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September 1, 2014, 2:58 pm

Advocates: Early education key to reducing crime

The key to eradicating crime and violent behavior, say organizers with the nonprofit Fight Crime: Invest in Kids Pennsylvania, is to invest more resources in early care and child education.

That was the theme earlier this week as Fight Crime visited the Penn Alexander School to unveil its findings in the multi-point plan, “High-Quality Early Care and Education: a Key To Reducing Crime in Pennsylvania.”

The plan points to numerous nationwide studies which found that in Michigan, at-risk children not enrolled in high-quality programs were five times more likely to be chronic offenders by the age of 27; another report, this one based on Chicago, found that at-risk kids not participating in the city’s child-parent center programs are 70 percent more likely to be arrested for a violent crime by the age of 19.

And since the School District of Philadelphia’s enrollment of at-risk/economically disadvantaged children currently sits at 80.6 percent – or 117,749 students – it only made sense for Philadelphia to be the first stop in a statewide mission, said Fight Crime Pennsylvania State Director Bruce Clash.

“Philadelphia is obviously important because it’s a big city, and important because so many kids here have unmet needs,” Clash said. “And that’s a travesty for them, their families and the community at large.”

Clashed praised the efforts of District Attorney Seth Williams in embracing the findings and for attending the unveiling, along with district superintendent Dr. William Hite Sr. and other elected and appointed officials.

Williams and Hite were both unavailable for comment as of Tribune press time.

The report illustrates in great detail the correlation between the lack of education and criminality and the positive effects reaped when limited resources are properly utilized, vital when only 17.6 percent of eligible 3- and 4-year-olds have access to high-quality publicly funded pre-K programs throughout the commonwealth. The report also shows that Pennsylvania spends more than $2.3 billion on incarceration, but only $340 million on early childhood education.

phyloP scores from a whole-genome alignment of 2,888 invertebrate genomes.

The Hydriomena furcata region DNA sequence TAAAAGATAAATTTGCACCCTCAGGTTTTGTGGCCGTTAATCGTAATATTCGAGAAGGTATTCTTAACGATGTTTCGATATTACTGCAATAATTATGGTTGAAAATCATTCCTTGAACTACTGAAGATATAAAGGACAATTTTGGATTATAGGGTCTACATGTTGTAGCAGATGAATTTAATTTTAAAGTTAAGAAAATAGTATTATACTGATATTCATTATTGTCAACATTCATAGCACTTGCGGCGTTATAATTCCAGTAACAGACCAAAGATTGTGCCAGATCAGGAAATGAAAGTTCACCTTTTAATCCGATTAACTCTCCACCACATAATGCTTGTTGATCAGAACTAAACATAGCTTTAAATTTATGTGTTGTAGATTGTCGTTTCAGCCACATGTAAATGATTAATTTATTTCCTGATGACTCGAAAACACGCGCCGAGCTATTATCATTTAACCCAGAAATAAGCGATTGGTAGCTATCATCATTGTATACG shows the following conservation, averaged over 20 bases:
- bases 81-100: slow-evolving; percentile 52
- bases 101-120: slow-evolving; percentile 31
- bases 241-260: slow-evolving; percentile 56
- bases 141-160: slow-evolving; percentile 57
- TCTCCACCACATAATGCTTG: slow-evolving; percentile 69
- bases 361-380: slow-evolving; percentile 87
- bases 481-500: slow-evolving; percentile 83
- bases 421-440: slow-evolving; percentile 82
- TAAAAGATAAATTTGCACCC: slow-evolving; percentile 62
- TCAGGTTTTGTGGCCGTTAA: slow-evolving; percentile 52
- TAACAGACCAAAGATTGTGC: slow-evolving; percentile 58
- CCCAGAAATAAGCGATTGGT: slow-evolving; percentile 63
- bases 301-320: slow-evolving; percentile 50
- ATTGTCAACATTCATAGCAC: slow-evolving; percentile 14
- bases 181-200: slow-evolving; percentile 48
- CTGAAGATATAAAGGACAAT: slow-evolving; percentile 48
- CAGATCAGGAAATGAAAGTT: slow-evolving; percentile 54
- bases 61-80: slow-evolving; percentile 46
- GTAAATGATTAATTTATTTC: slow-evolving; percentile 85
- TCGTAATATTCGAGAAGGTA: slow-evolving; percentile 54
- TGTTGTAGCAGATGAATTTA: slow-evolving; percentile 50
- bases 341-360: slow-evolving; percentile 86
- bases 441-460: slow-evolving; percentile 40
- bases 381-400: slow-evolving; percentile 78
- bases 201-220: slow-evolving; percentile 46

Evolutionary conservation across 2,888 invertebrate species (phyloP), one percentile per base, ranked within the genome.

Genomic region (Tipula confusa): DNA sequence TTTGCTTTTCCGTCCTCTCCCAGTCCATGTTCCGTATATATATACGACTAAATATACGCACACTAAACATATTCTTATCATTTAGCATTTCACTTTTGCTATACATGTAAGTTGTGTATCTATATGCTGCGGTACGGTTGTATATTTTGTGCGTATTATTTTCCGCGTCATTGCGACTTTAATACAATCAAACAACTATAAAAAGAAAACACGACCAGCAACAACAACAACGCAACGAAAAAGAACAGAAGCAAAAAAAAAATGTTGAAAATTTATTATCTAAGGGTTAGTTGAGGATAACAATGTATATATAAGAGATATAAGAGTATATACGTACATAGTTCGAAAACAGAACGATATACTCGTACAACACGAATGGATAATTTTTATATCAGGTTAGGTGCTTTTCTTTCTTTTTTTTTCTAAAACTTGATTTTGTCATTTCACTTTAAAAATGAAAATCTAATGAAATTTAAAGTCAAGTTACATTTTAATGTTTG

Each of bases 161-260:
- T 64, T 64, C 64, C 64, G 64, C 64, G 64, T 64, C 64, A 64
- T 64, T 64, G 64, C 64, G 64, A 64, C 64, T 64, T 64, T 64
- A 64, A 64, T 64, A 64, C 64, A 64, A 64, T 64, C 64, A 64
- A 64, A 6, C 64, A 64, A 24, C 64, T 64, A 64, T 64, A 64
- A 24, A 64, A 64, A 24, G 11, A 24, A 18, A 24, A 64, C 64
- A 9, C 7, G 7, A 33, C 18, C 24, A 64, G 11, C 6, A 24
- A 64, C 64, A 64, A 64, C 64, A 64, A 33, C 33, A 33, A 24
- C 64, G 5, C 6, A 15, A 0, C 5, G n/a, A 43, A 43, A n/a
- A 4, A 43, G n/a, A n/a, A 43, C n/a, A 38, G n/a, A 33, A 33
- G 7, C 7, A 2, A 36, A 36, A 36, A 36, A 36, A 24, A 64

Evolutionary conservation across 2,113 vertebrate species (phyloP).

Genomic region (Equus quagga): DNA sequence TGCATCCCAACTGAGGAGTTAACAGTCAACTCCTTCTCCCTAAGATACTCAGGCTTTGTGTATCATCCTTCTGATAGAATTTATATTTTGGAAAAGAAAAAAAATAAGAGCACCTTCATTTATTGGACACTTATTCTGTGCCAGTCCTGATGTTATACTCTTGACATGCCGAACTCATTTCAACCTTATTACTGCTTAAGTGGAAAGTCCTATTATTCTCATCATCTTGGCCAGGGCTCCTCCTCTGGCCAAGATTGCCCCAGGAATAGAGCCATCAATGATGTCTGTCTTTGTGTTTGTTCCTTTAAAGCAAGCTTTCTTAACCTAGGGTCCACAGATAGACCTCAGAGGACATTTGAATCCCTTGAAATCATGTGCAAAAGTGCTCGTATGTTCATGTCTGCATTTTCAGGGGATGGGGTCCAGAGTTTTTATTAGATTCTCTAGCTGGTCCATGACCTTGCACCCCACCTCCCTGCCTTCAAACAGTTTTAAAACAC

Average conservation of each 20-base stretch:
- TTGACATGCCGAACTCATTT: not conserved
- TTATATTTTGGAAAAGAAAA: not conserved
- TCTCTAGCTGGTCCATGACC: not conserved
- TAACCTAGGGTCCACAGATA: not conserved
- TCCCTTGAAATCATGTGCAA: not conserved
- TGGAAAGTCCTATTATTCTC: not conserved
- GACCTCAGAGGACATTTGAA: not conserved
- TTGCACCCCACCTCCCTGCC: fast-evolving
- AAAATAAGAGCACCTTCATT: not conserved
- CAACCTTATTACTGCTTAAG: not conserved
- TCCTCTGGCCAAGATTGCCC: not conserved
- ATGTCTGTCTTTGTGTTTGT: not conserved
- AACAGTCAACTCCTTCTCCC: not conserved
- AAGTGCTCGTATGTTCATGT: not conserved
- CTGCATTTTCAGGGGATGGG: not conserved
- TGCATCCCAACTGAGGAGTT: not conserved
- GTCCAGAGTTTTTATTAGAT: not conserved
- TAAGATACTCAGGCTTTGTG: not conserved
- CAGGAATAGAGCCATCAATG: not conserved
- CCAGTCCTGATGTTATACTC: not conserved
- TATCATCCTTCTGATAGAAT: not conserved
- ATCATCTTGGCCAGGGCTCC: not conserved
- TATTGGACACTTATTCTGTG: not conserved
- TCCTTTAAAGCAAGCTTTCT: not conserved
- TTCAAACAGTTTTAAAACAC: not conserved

“Law enforcement leaders across Pennsylvania want to make sure more Pennsylvania children receive high-quality care and education in their early years – the help they need to succeed in life and avoid later crime and violence,” read a portion of the findings. “Despite strong evidence that high-quality early education can reduce future corrections costs in Pennsylvania and nationally, spending on corrections far surpasses spending on early education.”

The report further shows that, of criminals labeled chronic offenders by the age of 2, 35 percent of them did not attend or participate in preschool programs; conversely, only 7 percent of those that did attend such a program went on to be considered chronic offenders.

The report suggests several ways to cut off young criminal pipeline, including increasing the number of quality teachers, better funding for federal early care, Pre-K and headstart programs, better implementation of the Child Care and Development Block grant and more school districts taking part in the federal “Race To The Top” program.

“The thing most criminals have in common is the lack of a high school education. Not everyone who doesn’t get a diploma commits a crime, but there are more likely to commit a crime and be incarcerated,” Clash said. “So we targeted early childhood, with 40 years of research showing us that if you reach at-risk and economically disadvantaged children, 44 percent more were likely to graduate because they have a foundation to build on, develop, grow from and attain the skills they need in life.”

Clash said inroads are being made, citing the recent, multi-million dollar funding of the state’s “Pre-K Counts” program and the various Headstart initiatives. Those two programs are funded through a series of line items in the state budget.

“Both of these funding streams are used by the School District of Philadelphia and by hundreds of school districts throughout the state, and many other districts use their own money for these programs,” Clash said. “Momentum continues to grow, but the problem is that only 17 percent of all Pennsylvanian three- and four-year-olds receive publicly-funded, high-quality Pre-K programming.

“And in Philadelphia, it’s a huge, unmet need, since 3,100 kids are at the poverty line do not have access to pre-K programs because they are on a wait list,” Clash continued. “So this report makes the case of why law enforcement is so concerned about getting access to pre-K young kids. Long-term arrests come down, and behaviorally, the data shows a reduction in early aggressive behavior.”

 

Contact staff writer Damon C. Williams at (215) 93-5745 or This email address is being protected from spambots. You need JavaScript enabled to view it. .